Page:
(George Roth as Tevye and Adina Bloom as Golde)
There are many ways to slice a production of a well-known show, such as Fiddler on the Roof. You can emphasize the comedy in the first act, or turn up the volume on the drama of the second act. You can make it a star vehicle for the actor playing Tevye or you can focus on the ensemble scenes and dances.
This production at the Beck Center is a comfortable melding of all those elements, but it lacks the memorable high points that often accompany such a classic piece.
Over the past 45 years, the book by Joseph Stein, music by Jerry Bock and lyrics by Sheldon Harnick have taken up residence in our collective consciousness. Songs such as “If I Were a Rich Man, “Sunrise, Sunset,” and “Matchmaker” can unspool instantly in our cranial iPod.
Director Paul Gurgol brings out the humanity of Fiddler, working with a cast that never soars when either speaking or singing, but which always has a clear fix on their characters and the sad arc of Jewish life in Tsarist Russia at the turn of the 20th century.
As Tevye, George Roth delivers a sweet and nuanced performance. A remarkably generous actor (I don’t mean he tips heavily at Around the Corner) and a capable singer, Roth’s milkman blends easily with both family members and friends in the tiny town of Anatevka. Without the gargantuan comedic chops of Zero Mostel, who played the role originally on Broadway, or the age and authenticity of Chaim Topol, who is scheduled to appear as Tevye at PlayhouseSquare next June, Roth succeeds by making Tevye tender and fully committed to his family and his God.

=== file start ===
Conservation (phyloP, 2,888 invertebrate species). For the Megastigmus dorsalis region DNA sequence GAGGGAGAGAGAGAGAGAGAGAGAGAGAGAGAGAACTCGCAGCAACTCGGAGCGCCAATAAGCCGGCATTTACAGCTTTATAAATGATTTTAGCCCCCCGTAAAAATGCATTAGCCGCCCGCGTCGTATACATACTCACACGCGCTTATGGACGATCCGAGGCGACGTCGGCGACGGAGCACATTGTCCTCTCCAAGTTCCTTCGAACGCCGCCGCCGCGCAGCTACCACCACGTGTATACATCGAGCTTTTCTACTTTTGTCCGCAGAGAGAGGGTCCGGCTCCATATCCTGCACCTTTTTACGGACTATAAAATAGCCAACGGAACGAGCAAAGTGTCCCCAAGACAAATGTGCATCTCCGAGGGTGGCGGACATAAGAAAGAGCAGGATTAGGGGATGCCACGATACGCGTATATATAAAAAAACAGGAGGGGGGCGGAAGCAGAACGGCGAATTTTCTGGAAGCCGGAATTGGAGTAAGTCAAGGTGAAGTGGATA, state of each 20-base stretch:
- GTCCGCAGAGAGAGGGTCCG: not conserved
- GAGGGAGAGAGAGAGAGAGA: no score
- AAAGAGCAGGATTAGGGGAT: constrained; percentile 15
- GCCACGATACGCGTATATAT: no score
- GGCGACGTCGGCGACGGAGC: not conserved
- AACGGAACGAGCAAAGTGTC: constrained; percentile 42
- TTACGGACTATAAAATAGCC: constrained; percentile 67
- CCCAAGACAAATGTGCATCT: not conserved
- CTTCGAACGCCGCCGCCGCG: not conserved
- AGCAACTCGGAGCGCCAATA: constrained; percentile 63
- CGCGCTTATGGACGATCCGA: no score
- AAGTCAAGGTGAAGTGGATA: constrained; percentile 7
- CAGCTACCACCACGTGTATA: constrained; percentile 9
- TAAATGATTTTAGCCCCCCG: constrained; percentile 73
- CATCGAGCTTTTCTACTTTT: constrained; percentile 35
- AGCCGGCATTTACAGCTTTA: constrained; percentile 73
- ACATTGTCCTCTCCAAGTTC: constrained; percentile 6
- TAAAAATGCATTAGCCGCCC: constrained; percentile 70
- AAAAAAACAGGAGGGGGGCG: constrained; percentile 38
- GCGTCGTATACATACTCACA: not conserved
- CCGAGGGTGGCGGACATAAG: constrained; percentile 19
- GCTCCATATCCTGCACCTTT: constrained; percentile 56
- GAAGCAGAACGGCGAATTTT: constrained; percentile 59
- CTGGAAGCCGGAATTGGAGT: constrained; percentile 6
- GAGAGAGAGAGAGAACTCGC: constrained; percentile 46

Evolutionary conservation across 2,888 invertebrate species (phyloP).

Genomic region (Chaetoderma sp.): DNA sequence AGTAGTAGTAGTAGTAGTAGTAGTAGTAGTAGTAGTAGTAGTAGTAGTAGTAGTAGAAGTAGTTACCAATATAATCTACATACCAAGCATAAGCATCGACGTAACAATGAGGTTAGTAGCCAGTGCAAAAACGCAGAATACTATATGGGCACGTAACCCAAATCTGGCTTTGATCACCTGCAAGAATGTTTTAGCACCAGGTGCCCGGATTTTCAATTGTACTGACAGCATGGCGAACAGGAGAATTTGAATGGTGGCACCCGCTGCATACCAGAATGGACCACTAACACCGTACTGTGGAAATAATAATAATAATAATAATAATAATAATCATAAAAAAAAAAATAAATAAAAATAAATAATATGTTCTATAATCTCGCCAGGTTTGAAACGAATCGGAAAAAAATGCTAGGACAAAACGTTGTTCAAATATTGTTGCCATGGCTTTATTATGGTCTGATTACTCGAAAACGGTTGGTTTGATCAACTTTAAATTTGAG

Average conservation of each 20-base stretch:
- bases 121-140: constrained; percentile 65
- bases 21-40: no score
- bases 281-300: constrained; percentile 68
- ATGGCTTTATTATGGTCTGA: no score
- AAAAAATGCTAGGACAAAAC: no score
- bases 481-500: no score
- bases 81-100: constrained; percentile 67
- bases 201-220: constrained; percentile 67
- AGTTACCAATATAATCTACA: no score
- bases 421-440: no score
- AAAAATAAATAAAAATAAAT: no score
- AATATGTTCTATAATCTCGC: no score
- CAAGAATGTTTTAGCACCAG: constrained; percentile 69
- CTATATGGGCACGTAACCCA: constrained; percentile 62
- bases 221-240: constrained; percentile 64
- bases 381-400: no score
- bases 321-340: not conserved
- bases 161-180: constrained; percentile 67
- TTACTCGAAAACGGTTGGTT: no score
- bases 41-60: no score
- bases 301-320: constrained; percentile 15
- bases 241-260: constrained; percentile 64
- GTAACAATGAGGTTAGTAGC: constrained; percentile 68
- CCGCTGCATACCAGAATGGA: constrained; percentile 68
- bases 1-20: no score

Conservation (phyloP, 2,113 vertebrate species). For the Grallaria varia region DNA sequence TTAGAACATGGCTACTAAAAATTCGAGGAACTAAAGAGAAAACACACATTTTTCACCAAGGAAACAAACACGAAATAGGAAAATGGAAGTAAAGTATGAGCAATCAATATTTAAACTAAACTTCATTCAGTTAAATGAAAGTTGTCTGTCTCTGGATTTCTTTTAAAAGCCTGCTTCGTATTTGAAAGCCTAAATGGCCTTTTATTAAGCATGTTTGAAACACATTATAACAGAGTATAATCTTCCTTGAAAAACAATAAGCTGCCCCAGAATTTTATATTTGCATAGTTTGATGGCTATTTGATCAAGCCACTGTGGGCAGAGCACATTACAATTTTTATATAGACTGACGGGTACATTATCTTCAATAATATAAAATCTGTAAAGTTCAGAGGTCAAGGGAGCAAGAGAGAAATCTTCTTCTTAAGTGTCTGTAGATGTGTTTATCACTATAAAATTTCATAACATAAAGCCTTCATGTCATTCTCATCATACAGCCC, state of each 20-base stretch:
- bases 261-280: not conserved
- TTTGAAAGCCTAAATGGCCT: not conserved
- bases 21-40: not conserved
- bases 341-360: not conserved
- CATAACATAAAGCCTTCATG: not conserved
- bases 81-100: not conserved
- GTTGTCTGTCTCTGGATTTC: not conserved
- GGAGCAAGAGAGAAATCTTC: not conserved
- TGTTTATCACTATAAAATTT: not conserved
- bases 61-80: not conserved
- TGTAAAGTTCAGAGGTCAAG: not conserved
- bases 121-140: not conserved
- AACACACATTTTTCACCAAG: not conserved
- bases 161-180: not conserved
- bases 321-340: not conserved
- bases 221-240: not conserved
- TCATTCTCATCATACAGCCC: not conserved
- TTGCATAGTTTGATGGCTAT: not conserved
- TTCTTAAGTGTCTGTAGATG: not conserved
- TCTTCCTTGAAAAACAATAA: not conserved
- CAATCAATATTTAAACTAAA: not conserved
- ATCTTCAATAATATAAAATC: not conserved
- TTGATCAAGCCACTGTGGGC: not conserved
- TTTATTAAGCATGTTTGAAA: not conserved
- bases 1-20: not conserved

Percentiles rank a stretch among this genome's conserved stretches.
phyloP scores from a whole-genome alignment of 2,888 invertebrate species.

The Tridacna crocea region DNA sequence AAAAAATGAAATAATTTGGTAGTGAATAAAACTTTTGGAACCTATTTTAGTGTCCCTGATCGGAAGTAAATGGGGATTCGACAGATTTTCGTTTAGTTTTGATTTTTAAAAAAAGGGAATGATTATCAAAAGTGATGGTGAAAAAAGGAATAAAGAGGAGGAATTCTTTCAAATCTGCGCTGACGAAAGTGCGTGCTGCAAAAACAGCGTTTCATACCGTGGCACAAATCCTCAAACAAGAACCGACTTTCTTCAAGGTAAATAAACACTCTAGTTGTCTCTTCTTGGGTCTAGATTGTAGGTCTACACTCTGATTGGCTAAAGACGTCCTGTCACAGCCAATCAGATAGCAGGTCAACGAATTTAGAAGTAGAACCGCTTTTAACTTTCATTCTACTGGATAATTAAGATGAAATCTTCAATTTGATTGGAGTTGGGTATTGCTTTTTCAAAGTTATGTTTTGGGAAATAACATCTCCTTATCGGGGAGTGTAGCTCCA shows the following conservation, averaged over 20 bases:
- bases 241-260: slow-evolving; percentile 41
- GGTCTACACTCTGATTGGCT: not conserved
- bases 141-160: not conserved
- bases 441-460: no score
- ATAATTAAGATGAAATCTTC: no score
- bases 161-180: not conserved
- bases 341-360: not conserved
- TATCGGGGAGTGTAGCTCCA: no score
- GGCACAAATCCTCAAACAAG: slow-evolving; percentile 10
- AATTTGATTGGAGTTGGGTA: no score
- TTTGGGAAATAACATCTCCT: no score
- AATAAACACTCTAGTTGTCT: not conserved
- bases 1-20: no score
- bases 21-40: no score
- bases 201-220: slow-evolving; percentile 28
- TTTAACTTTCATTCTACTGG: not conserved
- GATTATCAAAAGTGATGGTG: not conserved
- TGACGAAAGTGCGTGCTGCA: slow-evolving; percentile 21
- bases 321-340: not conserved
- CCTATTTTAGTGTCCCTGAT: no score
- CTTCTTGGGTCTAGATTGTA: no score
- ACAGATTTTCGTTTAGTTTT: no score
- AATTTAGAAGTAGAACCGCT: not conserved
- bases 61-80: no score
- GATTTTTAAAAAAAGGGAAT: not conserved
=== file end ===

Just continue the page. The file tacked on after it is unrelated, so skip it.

In the role of Golde, Tevye’s wife, Adina Bloom sings very well but doesn’t have quite enough attitude to engender Tevye’s boot-shaking trepidation, when he imagines telling her bad news about their daughters’ marital exploits.
The voices in the rest of the cast range from good to merely adequate, so that none of the songs reach the heights one might expect. But the choreography by Lisa K. Lock is energetic, with a stirring ensemble dance in the opening “Tradition.” And scenic designer Russ Borski and lighting designer Trad A. Burns conjure some lovely tableaux.
While not a Fiddler for the ages, this production sends you away with a warm feeling of hope even as Tevye's world collapses around him. And that’s no small achievement.
Fiddler on the Roof
Through October 18 at the Beck Center,
17801 Detroit Avenue, Lakewood,